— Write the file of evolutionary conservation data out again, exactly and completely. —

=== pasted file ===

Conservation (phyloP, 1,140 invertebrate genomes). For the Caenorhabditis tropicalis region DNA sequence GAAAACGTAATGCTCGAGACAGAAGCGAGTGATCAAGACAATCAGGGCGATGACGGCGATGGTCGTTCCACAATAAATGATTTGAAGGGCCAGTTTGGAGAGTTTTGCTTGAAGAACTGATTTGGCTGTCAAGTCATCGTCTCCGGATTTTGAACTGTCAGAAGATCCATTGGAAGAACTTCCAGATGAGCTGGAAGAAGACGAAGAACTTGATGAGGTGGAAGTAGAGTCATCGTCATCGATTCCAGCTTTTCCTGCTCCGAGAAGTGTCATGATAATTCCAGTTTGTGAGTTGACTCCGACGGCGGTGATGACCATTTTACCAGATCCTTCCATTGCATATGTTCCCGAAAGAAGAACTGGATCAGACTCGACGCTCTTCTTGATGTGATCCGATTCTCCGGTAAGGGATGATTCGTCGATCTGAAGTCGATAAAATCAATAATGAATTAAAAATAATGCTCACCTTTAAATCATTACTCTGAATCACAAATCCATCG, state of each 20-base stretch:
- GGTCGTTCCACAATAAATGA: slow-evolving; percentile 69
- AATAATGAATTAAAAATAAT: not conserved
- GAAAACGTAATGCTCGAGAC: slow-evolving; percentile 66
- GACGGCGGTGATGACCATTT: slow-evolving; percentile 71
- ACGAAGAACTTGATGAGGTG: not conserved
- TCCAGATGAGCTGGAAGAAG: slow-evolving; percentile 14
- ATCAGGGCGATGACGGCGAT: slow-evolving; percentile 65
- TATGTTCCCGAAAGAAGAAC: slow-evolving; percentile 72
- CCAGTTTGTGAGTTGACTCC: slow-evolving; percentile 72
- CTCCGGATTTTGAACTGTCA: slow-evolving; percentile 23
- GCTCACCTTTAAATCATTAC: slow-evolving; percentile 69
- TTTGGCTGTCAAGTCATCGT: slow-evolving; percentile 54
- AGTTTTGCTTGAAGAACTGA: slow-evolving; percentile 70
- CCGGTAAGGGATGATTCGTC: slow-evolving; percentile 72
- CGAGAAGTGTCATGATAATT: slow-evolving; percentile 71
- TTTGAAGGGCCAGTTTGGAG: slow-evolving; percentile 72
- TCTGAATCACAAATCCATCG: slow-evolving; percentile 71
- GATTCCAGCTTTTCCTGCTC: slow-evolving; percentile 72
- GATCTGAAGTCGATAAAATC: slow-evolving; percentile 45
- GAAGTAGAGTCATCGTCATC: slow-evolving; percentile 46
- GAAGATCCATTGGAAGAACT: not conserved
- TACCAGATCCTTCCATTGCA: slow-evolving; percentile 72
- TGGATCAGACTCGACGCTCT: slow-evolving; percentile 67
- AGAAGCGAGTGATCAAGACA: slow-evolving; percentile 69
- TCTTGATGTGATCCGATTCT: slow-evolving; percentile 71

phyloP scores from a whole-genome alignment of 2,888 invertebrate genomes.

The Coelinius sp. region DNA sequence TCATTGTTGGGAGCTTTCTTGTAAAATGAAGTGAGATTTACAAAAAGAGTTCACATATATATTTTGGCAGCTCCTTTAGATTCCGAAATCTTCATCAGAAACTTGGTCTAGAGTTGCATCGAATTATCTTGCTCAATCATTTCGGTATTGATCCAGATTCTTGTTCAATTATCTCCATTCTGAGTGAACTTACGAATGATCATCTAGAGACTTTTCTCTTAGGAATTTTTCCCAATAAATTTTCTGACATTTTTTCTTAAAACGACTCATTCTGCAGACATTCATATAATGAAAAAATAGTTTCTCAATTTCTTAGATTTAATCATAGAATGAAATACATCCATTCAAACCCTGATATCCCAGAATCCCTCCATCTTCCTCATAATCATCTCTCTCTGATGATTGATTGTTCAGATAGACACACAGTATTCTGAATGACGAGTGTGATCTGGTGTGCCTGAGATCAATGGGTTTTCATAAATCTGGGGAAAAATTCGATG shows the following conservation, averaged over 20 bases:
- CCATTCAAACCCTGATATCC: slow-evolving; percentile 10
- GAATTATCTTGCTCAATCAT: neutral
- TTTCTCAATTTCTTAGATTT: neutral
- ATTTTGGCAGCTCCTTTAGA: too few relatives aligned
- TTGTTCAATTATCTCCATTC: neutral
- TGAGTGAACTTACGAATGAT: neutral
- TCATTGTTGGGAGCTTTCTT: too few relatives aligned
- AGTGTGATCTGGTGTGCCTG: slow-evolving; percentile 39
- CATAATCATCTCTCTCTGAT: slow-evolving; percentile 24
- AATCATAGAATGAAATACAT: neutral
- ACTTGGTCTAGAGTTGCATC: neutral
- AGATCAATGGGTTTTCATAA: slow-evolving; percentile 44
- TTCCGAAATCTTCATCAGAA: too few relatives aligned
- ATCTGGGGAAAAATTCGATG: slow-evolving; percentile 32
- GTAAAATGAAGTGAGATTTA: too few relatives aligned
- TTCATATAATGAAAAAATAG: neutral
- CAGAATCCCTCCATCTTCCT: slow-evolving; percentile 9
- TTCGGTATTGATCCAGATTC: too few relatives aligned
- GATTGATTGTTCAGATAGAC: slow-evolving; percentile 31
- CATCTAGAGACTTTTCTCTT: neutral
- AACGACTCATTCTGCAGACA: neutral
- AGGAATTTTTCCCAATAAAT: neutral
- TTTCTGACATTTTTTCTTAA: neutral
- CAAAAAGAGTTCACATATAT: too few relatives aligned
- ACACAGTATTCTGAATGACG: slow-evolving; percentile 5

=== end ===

Conservation (phyloP, 1,140 invertebrate genomes). For the Caenorhabditis tropicalis region DNA sequence GAAAACGTAATGCTCGAGACAGAAGCGAGTGATCAAGACAATCAGGGCGATGACGGCGATGGTCGTTCCACAATAAATGATTTGAAGGGCCAGTTTGGAGAGTTTTGCTTGAAGAACTGATTTGGCTGTCAAGTCATCGTCTCCGGATTTTGAACTGTCAGAAGATCCATTGGAAGAACTTCCAGATGAGCTGGAAGAAGACGAAGAACTTGATGAGGTGGAAGTAGAGTCATCGTCATCGATTCCAGCTTTTCCTGCTCCGAGAAGTGTCATGATAATTCCAGTTTGTGAGTTGACTCCGACGGCGGTGATGACCATTTTACCAGATCCTTCCATTGCATATGTTCCCGAAAGAAGAACTGGATCAGACTCGACGCTCTTCTTGATGTGATCCGATTCTCCGGTAAGGGATGATTCGTCGATCTGAAGTCGATAAAATCAATAATGAATTAAAAATAATGCTCACCTTTAAATCATTACTCTGAATCACAAATCCATCG, state of each 20-base stretch:
- GGTCGTTCCACAATAAATGA: slow-evolving; percentile 69
- AATAATGAATTAAAAATAAT: not conserved
- GAAAACGTAATGCTCGAGAC: slow-evolving; percentile 66
- GACGGCGGTGATGACCATTT: slow-evolving; percentile 71
- ACGAAGAACTTGATGAGGTG: not conserved
- TCCAGATGAGCTGGAAGAAG: slow-evolving; percentile 14
- ATCAGGGCGATGACGGCGAT: slow-evolving; percentile 65
- TATGTTCCCGAAAGAAGAAC: slow-evolving; percentile 72
- CCAGTTTGTGAGTTGACTCC: slow-evolving; percentile 72
- CTCCGGATTTTGAACTGTCA: slow-evolving; percentile 23
- GCTCACCTTTAAATCATTAC: slow-evolving; percentile 69
- TTTGGCTGTCAAGTCATCGT: slow-evolving; percentile 54
- AGTTTTGCTTGAAGAACTGA: slow-evolving; percentile 70
- CCGGTAAGGGATGATTCGTC: slow-evolving; percentile 72
- CGAGAAGTGTCATGATAATT: slow-evolving; percentile 71
- TTTGAAGGGCCAGTTTGGAG: slow-evolving; percentile 72
- TCTGAATCACAAATCCATCG: slow-evolving; percentile 71
- GATTCCAGCTTTTCCTGCTC: slow-evolving; percentile 72
- GATCTGAAGTCGATAAAATC: slow-evolving; percentile 45
- GAAGTAGAGTCATCGTCATC: slow-evolving; percentile 46
- GAAGATCCATTGGAAGAACT: not conserved
- TACCAGATCCTTCCATTGCA: slow-evolving; percentile 72
- TGGATCAGACTCGACGCTCT: slow-evolving; percentile 67
- AGAAGCGAGTGATCAAGACA: slow-evolving; percentile 69
- TCTTGATGTGATCCGATTCT: slow-evolving; percentile 71

phyloP scores from a whole-genome alignment of 2,888 invertebrate genomes.

The Coelinius sp. region DNA sequence TCATTGTTGGGAGCTTTCTTGTAAAATGAAGTGAGATTTACAAAAAGAGTTCACATATATATTTTGGCAGCTCCTTTAGATTCCGAAATCTTCATCAGAAACTTGGTCTAGAGTTGCATCGAATTATCTTGCTCAATCATTTCGGTATTGATCCAGATTCTTGTTCAATTATCTCCATTCTGAGTGAACTTACGAATGATCATCTAGAGACTTTTCTCTTAGGAATTTTTCCCAATAAATTTTCTGACATTTTTTCTTAAAACGACTCATTCTGCAGACATTCATATAATGAAAAAATAGTTTCTCAATTTCTTAGATTTAATCATAGAATGAAATACATCCATTCAAACCCTGATATCCCAGAATCCCTCCATCTTCCTCATAATCATCTCTCTCTGATGATTGATTGTTCAGATAGACACACAGTATTCTGAATGACGAGTGTGATCTGGTGTGCCTGAGATCAATGGGTTTTCATAAATCTGGGGAAAAATTCGATG shows the following conservation, averaged over 20 bases:
- CCATTCAAACCCTGATATCC: slow-evolving; percentile 10
- GAATTATCTTGCTCAATCAT: neutral
- TTTCTCAATTTCTTAGATTT: neutral
- ATTTTGGCAGCTCCTTTAGA: too few relatives aligned
- TTGTTCAATTATCTCCATTC: neutral
- TGAGTGAACTTACGAATGAT: neutral
- TCATTGTTGGGAGCTTTCTT: too few relatives aligned
- AGTGTGATCTGGTGTGCCTG: slow-evolving; percentile 39
- CATAATCATCTCTCTCTGAT: slow-evolving; percentile 24
- AATCATAGAATGAAATACAT: neutral
- ACTTGGTCTAGAGTTGCATC: neutral
- AGATCAATGGGTTTTCATAA: slow-evolving; percentile 44
- TTCCGAAATCTTCATCAGAA: too few relatives aligned
- ATCTGGGGAAAAATTCGATG: slow-evolving; percentile 32
- GTAAAATGAAGTGAGATTTA: too few relatives aligned
- TTCATATAATGAAAAAATAG: neutral
- CAGAATCCCTCCATCTTCCT: slow-evolving; percentile 9
- TTCGGTATTGATCCAGATTC: too few relatives aligned
- GATTGATTGTTCAGATAGAC: slow-evolving; percentile 31
- CATCTAGAGACTTTTCTCTT: neutral
- AACGACTCATTCTGCAGACA: neutral
- AGGAATTTTTCCCAATAAAT: neutral
- TTTCTGACATTTTTTCTTAA: neutral
- CAAAAAGAGTTCACATATAT: too few relatives aligned
- ACACAGTATTCTGAATGACG: slow-evolving; percentile 5